This week I cried over spilled milk. Well, it wasn't crying, it was more a grimace. I grimaced over spilled milk. And the milk hadn't spilled, exactly, but rather leaked through my breast pad and through my shirt.
I was on a phone call and I hadn't pumped. I expected that I would have to pump right after the call, but it ran long. There were topics that needed to be discussed, issues that needed to be addressed. But what was done was done. My pumping schedule was thrown off and there I was, at my desk where I casually brushed my forearm across my chest—a trick I use to measure any dampness—and suddenly I knew what was happening to my body.
I had to pull together a James Bond strategy quickly, that is, if James Bond tackled reverse cycling instead of wooing sexy women and killing bad guys and their cats. I could pump over the phone but how would I explain the loud mechanical woo-wah-woo-wah in the background? Could I really just place the call on hold so I could strap on the breast shields and plug in the tubing?
I had a moment of being frustrated at everything. I was frustrated that the call ran long which led me to being frustrated that I was at work which led me to miss my son which also made me upset that I had to pump because my milk supply was low and I couldn't breastfeed, etc. It was just one bummer after another and my colleague was still yammering on.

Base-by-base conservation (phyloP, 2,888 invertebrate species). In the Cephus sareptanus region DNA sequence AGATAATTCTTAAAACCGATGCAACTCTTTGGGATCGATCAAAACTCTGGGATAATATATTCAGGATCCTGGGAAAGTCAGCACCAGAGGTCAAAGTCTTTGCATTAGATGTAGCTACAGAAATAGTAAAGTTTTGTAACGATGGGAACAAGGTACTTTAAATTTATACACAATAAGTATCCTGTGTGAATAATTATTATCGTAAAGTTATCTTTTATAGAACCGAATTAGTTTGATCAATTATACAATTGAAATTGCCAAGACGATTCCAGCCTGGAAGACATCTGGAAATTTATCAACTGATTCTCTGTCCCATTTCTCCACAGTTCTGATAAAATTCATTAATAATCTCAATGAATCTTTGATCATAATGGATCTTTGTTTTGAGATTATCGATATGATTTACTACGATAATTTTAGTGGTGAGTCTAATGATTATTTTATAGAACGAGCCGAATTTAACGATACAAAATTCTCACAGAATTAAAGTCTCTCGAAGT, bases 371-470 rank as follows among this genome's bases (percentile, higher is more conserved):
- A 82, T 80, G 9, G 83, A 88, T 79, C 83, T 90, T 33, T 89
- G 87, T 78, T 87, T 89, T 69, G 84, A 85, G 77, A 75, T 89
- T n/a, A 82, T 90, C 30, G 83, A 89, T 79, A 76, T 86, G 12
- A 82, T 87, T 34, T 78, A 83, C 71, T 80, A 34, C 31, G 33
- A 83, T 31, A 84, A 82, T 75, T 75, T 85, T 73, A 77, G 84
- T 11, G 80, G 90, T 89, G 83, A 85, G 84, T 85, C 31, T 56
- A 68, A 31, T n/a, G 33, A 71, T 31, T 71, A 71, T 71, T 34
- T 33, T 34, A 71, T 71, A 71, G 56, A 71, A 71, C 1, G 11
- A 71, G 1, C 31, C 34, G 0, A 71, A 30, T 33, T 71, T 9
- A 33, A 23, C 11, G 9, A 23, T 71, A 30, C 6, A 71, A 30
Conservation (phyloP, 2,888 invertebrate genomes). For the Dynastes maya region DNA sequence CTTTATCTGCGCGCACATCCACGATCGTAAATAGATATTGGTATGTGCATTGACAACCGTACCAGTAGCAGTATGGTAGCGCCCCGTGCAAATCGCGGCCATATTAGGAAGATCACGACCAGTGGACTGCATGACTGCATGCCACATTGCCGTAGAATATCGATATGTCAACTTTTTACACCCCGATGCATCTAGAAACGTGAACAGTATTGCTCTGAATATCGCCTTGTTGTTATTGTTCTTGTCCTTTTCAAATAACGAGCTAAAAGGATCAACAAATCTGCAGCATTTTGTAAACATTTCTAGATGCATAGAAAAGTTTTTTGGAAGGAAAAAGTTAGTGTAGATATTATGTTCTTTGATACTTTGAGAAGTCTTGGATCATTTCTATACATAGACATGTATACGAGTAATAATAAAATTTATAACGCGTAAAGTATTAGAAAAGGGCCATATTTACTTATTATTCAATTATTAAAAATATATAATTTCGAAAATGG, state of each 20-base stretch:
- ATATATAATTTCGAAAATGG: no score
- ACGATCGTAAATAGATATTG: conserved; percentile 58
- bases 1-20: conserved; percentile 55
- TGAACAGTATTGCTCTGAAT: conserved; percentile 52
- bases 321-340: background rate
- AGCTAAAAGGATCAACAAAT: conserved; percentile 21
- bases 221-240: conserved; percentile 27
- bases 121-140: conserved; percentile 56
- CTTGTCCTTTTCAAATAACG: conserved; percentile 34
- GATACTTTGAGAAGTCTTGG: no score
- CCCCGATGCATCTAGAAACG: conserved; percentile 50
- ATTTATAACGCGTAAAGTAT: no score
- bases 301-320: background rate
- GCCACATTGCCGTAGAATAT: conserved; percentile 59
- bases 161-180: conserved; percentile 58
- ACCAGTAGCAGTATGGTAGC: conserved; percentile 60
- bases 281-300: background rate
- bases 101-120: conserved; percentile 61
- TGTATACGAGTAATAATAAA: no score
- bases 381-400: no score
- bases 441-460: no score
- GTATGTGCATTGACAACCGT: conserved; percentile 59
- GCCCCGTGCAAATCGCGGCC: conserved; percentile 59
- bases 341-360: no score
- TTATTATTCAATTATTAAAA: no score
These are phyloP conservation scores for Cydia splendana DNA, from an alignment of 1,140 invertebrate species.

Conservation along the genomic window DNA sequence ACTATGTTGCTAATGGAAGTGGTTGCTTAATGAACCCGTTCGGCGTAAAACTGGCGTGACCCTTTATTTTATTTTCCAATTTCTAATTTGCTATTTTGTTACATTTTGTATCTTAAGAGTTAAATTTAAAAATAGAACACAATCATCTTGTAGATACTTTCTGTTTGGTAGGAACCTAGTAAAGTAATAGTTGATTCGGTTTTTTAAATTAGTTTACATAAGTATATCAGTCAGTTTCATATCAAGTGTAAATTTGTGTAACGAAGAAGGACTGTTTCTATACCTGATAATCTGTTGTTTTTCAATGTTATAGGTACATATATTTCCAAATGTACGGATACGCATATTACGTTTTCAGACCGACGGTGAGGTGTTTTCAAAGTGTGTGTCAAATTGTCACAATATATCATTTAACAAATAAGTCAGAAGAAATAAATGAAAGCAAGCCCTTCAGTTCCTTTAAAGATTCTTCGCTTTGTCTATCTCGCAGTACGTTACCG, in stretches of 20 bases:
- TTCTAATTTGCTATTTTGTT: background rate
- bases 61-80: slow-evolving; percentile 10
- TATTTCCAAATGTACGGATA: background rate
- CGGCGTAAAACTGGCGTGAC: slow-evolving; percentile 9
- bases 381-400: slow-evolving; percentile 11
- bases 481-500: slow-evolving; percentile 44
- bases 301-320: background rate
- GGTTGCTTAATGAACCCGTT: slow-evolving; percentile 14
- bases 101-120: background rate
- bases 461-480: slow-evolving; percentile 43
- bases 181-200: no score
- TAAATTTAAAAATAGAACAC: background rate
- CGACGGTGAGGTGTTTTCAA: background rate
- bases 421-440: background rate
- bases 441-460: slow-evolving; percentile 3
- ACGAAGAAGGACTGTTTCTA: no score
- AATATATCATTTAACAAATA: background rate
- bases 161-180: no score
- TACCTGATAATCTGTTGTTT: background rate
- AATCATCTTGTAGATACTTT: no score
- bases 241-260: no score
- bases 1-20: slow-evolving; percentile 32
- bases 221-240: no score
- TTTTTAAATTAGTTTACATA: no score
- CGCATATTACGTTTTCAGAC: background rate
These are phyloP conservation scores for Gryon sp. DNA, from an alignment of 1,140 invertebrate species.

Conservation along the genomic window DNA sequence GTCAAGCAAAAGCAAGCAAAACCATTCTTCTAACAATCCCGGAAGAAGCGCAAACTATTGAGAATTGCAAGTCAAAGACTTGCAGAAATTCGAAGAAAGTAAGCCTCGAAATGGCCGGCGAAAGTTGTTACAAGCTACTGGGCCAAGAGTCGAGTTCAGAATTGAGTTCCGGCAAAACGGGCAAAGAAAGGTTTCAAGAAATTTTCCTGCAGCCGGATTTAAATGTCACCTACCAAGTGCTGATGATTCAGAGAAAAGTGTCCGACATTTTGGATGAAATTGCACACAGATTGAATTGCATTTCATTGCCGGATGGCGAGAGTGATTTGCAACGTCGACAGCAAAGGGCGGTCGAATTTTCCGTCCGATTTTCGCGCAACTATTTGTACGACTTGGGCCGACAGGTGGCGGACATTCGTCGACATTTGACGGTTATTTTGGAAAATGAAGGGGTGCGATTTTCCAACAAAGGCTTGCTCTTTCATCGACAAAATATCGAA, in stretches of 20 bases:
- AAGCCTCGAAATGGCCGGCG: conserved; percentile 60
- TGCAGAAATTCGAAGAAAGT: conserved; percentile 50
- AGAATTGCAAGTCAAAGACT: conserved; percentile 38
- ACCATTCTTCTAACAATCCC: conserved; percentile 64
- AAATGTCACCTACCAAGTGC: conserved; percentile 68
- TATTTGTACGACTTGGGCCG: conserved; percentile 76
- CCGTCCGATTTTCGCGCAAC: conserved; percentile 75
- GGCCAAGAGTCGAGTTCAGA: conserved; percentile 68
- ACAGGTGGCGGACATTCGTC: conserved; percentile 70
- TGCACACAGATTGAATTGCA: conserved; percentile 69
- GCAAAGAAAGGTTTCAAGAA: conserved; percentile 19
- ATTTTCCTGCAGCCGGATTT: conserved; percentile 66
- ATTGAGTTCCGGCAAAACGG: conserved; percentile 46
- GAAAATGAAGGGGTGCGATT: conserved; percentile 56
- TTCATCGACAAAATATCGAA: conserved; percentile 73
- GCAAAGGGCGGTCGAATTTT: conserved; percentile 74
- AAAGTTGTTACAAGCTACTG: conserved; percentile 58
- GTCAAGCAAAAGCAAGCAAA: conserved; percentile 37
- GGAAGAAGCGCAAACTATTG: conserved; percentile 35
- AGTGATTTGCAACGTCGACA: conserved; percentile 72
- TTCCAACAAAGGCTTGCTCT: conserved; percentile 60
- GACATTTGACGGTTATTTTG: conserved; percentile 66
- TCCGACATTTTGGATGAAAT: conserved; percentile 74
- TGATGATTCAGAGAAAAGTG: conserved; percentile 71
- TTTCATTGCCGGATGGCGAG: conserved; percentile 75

Then I pulled the parenting card and pretended that my cell phone was ringing. "That's my daycare on the other line, I have to go." I tried to quickly tie up the conversation, ensure that I would be sending some emails and more follow-up and I hung up the phone, unbuttoned my shirt and assembled my pump more quickly than a solider puts together a rifle before heading into battle.
My pumping schedule is routine, everything else is not. I have people who ask me questions right before I have to pump. Calls that overlap my session times and people whom I need to feign a ring from the daycare to get off the line. But that's what it is in my office, a world where I get to have a career during the day and come home to two wonderful kids at night. There are brambles in parenting and pumping and I take it as it is, glory, grimace and all.